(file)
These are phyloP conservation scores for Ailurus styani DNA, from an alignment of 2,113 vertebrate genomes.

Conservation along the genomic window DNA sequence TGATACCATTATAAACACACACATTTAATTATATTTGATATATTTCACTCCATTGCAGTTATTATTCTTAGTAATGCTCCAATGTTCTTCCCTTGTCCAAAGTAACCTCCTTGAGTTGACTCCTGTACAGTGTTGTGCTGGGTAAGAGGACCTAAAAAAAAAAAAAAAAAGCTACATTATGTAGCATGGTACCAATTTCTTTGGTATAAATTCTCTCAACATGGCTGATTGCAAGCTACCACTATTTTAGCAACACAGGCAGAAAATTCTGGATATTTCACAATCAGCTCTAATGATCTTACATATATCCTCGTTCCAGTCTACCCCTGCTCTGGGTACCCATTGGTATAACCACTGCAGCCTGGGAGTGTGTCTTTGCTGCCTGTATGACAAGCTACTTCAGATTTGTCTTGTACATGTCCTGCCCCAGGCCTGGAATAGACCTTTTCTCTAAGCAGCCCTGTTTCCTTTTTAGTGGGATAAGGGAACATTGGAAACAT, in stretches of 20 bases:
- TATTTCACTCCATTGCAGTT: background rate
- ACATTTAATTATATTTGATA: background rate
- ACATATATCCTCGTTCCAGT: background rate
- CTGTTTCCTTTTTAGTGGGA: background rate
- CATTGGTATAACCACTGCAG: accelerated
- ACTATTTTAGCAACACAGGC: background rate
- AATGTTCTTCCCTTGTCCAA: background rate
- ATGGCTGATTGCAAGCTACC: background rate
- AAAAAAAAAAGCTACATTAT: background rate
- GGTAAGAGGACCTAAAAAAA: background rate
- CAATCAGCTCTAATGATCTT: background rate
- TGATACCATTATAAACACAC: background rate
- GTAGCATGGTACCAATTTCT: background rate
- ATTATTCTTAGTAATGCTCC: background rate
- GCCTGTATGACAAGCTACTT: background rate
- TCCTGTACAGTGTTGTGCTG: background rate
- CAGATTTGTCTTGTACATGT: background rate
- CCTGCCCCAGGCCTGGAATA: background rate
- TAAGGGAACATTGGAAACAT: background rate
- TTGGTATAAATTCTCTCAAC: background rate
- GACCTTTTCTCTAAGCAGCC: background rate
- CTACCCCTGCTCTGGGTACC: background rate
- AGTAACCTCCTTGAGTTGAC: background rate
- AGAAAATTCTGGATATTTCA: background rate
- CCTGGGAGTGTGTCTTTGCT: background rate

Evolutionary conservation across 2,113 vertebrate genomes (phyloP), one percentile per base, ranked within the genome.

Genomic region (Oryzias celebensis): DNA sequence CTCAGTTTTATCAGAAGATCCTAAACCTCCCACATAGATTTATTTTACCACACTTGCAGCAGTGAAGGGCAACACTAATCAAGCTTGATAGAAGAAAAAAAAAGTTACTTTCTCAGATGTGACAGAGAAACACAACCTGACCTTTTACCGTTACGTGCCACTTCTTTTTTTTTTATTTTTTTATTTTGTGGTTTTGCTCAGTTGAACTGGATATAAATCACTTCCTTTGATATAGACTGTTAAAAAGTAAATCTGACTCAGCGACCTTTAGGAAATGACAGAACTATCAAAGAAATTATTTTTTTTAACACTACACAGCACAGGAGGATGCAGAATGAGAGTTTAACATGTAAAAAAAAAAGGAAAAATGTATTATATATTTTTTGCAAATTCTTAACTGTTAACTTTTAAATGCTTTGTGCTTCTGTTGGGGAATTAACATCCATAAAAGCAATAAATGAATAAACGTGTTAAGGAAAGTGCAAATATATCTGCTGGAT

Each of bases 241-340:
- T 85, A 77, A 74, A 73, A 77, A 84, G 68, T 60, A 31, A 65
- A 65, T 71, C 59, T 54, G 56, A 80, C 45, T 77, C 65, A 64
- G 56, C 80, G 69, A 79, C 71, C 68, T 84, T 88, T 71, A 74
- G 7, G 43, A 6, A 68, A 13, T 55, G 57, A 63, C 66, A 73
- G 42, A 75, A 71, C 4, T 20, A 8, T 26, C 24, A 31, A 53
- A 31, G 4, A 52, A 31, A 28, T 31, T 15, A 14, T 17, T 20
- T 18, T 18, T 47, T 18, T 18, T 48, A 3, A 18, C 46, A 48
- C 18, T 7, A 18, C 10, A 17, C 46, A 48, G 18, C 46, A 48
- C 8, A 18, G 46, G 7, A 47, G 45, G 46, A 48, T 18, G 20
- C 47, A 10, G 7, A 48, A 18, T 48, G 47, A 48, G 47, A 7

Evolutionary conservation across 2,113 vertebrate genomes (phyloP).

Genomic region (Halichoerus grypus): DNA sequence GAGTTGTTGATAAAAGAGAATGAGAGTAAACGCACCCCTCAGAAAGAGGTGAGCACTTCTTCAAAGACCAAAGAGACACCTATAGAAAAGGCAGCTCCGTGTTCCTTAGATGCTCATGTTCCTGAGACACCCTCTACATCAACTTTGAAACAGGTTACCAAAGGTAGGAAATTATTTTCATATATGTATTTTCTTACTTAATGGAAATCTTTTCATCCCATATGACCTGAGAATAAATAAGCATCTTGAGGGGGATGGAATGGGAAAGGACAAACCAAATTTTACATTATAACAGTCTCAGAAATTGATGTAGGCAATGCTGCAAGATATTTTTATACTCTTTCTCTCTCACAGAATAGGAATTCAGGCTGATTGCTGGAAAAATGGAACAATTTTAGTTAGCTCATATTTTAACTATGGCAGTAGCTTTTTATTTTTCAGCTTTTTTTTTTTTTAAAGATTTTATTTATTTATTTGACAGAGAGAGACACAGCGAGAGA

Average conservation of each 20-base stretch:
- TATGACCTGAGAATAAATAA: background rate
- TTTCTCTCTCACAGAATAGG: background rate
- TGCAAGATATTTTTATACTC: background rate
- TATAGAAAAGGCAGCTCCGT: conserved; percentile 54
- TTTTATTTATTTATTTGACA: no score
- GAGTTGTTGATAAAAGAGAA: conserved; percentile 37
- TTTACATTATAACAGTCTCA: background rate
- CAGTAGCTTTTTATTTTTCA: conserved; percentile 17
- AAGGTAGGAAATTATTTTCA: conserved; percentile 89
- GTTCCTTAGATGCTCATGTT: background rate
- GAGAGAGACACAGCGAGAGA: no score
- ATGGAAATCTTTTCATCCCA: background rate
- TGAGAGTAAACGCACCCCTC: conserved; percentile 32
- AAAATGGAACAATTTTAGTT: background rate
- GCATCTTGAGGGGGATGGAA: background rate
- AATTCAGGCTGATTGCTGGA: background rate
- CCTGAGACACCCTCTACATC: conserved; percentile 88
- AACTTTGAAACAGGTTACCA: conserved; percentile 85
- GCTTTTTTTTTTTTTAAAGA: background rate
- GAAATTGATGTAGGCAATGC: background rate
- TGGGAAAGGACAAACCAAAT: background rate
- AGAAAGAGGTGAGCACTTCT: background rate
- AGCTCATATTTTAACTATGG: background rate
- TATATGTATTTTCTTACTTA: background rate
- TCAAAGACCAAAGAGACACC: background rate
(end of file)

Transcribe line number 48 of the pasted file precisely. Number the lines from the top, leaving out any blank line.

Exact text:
- TTTTATTTATTTATTTGACA: no score